In a new development, we have just learned from Judicial Watch that Hillary Clinton was characterized by her Muslim-connected aide, Huma Abedin, as being “very confused” about the world leaders she was supposed to be communicating with as secretary of state. The confusion may also be reflected in Mrs. Clinton’s bizarre utterance that so-called climate change is an “existential threat” that is somehow comparable to Russian nuclear weapons, which could reduce America to a burned-out cinder.
Mrs. Clinton is not alone, however. All of the Democrats running for president, plus former Democratic presidential candidate Al Gore, want to treat changes in the weather as something to be addressed through new treaties, international agreements and global tax schemes. This campaign has taken precedence over defeating international terrorism.
At the Democratic Party debate this past weekend, Sanders claimed that “Climate change is directly related to the growth of terrorism and if we do not get our act together and listen to what the scientists say, you’re going to see countries all over the world—this is what the CIA says—they’re going to be struggling over limited amounts of water, limited amounts of land to grow their crops and you’re going to see all kinds of international conflict…”
So from one disputed claim about people causing climate change, they have reached another disputed claim that climate change is causing people to commit terrorism.
On the same day as the Paris attacks, former Democratic presidential candidate Al Gore was staging his 24-hour climate change telethon from the foot of the Eiffel Tower to focus attention on this month’s United Nations climate summit in Paris. The attacks forced him to pull the plug on the event after five hours.
In advance of his ill-fated climate change telethon, People magazine asked Gore which Democrat he was endorsing for president. “It’s still too early, in my opinion, to endorse a candidate or pick a candidate,” he said.
But why is his endorsement worth anything? Al Gore has become a very rich man, a one percenter. He and his partners sold Current TV (Gore personally netted an estimated $100 million of the $500 million sale price) to the terrorist-supporting Middle Eastern oil and gas dictatorship of Qatar.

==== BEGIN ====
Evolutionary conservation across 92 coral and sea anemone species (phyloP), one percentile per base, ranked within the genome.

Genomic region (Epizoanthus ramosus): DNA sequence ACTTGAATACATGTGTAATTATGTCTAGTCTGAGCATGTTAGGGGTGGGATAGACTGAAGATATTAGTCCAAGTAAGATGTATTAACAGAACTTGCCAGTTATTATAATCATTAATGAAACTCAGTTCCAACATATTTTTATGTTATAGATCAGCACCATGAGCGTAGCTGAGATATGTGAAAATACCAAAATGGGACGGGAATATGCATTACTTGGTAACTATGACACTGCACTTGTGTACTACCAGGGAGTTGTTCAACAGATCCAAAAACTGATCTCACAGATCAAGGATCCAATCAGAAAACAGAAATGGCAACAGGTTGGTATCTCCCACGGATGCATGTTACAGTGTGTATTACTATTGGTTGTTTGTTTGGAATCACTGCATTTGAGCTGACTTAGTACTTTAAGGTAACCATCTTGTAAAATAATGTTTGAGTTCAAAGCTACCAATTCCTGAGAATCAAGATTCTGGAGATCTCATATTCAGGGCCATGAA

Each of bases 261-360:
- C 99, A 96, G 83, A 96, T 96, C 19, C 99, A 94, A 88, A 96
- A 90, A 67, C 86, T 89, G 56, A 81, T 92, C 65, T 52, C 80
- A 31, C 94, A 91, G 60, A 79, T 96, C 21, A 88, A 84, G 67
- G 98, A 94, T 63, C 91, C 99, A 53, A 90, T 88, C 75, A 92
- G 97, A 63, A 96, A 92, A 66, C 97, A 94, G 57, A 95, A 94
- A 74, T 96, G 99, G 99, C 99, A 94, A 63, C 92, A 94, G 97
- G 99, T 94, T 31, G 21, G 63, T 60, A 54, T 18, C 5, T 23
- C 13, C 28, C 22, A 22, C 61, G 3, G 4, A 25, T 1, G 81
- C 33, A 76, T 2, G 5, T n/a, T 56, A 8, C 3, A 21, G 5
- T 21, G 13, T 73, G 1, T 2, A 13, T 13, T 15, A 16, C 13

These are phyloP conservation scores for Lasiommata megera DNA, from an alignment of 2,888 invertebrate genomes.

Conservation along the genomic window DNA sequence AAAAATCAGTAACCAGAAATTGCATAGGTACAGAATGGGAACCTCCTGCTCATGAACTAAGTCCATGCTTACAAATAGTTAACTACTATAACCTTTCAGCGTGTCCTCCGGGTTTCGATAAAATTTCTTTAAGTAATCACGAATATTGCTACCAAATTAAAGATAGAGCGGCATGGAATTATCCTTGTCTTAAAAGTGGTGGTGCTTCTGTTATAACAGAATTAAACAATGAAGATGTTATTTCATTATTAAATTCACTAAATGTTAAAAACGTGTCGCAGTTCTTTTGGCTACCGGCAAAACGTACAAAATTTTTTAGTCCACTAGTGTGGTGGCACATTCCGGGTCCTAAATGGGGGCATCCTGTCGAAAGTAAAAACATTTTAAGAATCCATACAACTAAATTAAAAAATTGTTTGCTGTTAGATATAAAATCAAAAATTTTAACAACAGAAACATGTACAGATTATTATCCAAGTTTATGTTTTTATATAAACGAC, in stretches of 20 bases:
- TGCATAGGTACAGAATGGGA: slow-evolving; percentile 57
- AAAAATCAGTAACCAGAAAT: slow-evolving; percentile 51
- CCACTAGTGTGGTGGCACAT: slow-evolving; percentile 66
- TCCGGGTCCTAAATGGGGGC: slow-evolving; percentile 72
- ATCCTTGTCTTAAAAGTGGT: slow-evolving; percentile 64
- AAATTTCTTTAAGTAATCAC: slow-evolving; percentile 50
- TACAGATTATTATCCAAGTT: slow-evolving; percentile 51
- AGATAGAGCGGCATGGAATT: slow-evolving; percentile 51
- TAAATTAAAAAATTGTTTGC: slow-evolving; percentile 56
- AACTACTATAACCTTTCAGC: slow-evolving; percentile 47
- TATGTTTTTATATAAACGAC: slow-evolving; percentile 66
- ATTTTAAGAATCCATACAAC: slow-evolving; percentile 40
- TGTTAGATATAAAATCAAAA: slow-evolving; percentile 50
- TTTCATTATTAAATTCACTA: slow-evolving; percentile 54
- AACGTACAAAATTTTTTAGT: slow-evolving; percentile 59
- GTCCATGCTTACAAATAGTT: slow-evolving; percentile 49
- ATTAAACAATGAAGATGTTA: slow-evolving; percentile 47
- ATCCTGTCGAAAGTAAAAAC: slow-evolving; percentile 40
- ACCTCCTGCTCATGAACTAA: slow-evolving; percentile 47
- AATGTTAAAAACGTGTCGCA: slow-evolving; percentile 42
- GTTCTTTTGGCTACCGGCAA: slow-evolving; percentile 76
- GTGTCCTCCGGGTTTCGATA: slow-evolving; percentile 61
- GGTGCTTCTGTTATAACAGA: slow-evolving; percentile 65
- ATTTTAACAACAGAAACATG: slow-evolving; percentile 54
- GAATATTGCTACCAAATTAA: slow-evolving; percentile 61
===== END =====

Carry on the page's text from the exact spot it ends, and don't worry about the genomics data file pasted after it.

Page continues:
A member of Apple, Inc.’s board of directors, Gore is today worth as much as $170 million. Even the New York Times has wondered if his climate change campaign is designed to make himself rich, while preserving his lifestyle as an elite member of the one percent.
His telethon carried the official title of “Live Earth: 24 Hours of Reality.” The reality of terrorism got in the way of the broadcast, featuring various rock stars and co-sponsored by Arianna Huffington’s television channel, HuffPost Live.
Gore and his partners sold Current TV to Qatar so another Al Jazeera spin-off could be piped into American homes. The Al Jazeera America channel was the result, and it is now publishing nonsense like the piece by Rami G. Khourientitled, “Military responses alone will not defeat ISIL.”
Khouri acknowledges that “Religion is critical for shaping the theological concept of the Islamic State and the wider Caliphate…” But, he says, “it may not be the most important reason why individuals go there to live, work and do battle.” He lists “eight reasons why people across Islamic societies join or support ISIL.”
But none of the “reasons” for the rise of the Islamic State, in his analysis, consists of the hate-filled passages from the Koran which guide their beliefs and actions.
Instead, we are told, in reason number four, that their motivations include “To live among like-minded people in a society defined by camaraderie, peace, justice and wholesome family life.” Reason number six is “To find meaning, direction and purpose to one’s personal life, or to escape family or personal problems, loneliness or alienation.”
We are supposed to believe this may be why terrorists opened fire on people in Paris. This is why the Islamic State beheads people or burns them alive?
It is easy to forget that the website publishing this material is financed by a Middle Eastern dictatorship that promotes Islamic terrorism. Like the notion of the “existential threat” allegedly posed by climate change, Al Jazeera America constitutes a diversion from what really threatens America, our way of life, and our people. Perhaps that was the intention all along.
As serious as this is, the problem of foreign propaganda in the U.S. media market could get far worse. Television producer Jerry Kenney notes that the Federal Communications Commission (FCC) is planning to remove the barriers to broadcast station ownership by foreigners, a move that would enable American broadcasters to sell out to foreign interests, just like Gore did. The FCC could allow the sale of local broadcast stations and other media properties to the Chinese, Russian and Mexican governments, or to the Muslim Brotherhood.
The public must respond to what the FCC is planning to do by December 21.